De Waal (Noord-Holland, Netherlands)
De Waal (pop. 188 in 2001), a village on the Dutch island of Texel, where there were three Mennonite meetinghouses in the 17th century — Waterlander, Frisian, and Flemish; the groups at De Waal using these meetinghouses were not independent congregations, but each more or less united with their respective congregations at Den Burg. In 1772 all the Mennonite congregations of Texel except Den Hoorn merged into one single congregation called the Burg-Waal-Oosterend congregation. Thereupon the Frisian meetinghouse at De Waal was torn down (the Flemish meetinghouse had been abandoned at an earlier date) and the Waterlander meetinghouse only was left. Built in 1723, it was remodeled in 1842 and is was used until 1974, when it was demolished.
In the 19th century sometimes one of the preachers of the united congregation lived at De Waal. At present the Mennonites of De Waal belong to the Texel congregation, embracing all Mennonites on the island, including those of Den Hoorn. At De Waal there is a separate ladies' circle, a Sunday school for children, and a boys' club.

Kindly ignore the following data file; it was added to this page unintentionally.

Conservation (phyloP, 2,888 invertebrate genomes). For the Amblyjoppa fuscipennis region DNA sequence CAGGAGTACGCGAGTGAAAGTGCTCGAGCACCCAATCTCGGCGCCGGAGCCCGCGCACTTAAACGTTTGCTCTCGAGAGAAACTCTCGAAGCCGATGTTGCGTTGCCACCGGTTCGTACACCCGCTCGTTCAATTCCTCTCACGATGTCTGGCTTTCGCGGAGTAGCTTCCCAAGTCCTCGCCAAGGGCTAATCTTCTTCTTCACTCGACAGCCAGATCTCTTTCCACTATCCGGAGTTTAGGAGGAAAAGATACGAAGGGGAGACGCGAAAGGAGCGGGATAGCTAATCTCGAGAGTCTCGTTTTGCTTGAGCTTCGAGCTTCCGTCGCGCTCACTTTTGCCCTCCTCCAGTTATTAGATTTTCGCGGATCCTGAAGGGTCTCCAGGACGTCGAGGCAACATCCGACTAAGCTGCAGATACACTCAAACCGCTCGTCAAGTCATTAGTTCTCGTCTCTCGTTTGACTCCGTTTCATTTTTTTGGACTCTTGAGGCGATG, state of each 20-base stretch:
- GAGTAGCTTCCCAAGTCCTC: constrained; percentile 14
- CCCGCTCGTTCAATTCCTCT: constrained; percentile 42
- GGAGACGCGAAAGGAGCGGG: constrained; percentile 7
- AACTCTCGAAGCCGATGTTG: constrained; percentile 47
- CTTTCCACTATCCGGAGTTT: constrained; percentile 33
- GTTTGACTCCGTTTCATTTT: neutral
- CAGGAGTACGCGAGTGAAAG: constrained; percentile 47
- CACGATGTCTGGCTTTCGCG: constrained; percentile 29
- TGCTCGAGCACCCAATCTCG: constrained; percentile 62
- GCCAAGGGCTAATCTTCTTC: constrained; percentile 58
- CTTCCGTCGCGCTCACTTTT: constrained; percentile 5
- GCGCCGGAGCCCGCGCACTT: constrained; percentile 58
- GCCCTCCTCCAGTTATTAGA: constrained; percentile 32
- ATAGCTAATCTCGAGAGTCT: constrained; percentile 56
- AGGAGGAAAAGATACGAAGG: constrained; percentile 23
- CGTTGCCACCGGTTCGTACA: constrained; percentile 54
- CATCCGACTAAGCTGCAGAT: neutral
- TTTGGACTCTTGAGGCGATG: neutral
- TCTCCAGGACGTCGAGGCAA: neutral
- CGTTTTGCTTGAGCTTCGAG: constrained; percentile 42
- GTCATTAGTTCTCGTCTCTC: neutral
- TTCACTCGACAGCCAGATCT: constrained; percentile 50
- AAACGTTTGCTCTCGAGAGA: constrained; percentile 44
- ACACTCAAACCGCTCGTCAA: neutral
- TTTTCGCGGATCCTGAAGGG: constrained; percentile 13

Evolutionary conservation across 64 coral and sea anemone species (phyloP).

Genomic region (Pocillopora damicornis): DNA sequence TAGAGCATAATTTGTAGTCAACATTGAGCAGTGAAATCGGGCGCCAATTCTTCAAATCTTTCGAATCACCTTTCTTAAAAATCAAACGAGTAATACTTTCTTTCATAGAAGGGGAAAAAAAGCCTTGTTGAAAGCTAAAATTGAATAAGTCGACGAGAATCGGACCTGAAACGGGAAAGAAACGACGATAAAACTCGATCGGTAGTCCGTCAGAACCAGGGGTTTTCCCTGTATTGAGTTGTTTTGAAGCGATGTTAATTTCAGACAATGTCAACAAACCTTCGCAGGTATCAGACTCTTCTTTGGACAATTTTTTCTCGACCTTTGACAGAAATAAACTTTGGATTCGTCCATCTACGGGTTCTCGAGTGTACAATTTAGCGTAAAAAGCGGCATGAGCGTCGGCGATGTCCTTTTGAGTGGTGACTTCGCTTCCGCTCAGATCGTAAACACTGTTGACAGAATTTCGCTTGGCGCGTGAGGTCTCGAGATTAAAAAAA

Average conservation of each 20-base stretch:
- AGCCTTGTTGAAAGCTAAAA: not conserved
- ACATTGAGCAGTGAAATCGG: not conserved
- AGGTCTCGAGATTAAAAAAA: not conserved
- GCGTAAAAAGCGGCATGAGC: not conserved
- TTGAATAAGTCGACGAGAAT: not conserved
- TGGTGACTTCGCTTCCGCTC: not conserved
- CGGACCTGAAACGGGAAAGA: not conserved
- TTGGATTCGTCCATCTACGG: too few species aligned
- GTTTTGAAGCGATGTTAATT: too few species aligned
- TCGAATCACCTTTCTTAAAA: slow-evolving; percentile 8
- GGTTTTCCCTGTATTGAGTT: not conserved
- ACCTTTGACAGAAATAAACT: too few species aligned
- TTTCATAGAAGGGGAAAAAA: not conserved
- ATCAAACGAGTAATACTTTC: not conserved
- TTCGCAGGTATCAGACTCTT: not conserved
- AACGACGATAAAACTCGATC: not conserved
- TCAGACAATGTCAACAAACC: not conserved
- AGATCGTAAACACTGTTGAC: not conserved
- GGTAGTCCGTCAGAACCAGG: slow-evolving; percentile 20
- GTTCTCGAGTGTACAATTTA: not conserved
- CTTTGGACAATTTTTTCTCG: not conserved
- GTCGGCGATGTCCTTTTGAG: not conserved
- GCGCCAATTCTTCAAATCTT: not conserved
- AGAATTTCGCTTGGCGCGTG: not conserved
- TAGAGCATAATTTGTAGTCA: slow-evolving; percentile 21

In 1649 Elder Claes Arentsz of Nieuwe Zijpe irritated the Reformed in his baptismal sermon at De Waal, which led to a religious disputation.
Cate, Steven Blaupot ten. Geschiedenis der Doopsgezinden in Holland, Zeeland, Utrecht en Gelderland, 2 vols. Amsterdam: P.N. van Kampen, 1847: v. I, 195.
Doopsgezinde Bijdragen (1872): 195; (1873): 142, 143, 149.
|Author(s)||Nanne van der Zijpp|
Cite This Article
Zijpp, Nanne van der. "De Waal (Noord-Holland, Netherlands)." Global Anabaptist Mennonite Encyclopedia Online. 1959. Web. 16 Oct 2019. https://gameo.org/index.php?title=De_Waal_(Noord-Holland,_Netherlands)&oldid=126105.
Zijpp, Nanne van der. (1959). De Waal (Noord-Holland, Netherlands). Global Anabaptist Mennonite Encyclopedia Online. Retrieved 16 October 2019, from https://gameo.org/index.php?title=De_Waal_(Noord-Holland,_Netherlands)&oldid=126105.
Adapted by permission of Herald Press, Harrisonburg, Virginia, from Mennonite Encyclopedia, Vol. 4, p. 865. All rights reserved.
©1996-2019 by the Global Anabaptist Mennonite Encyclopedia Online. All rights reserved.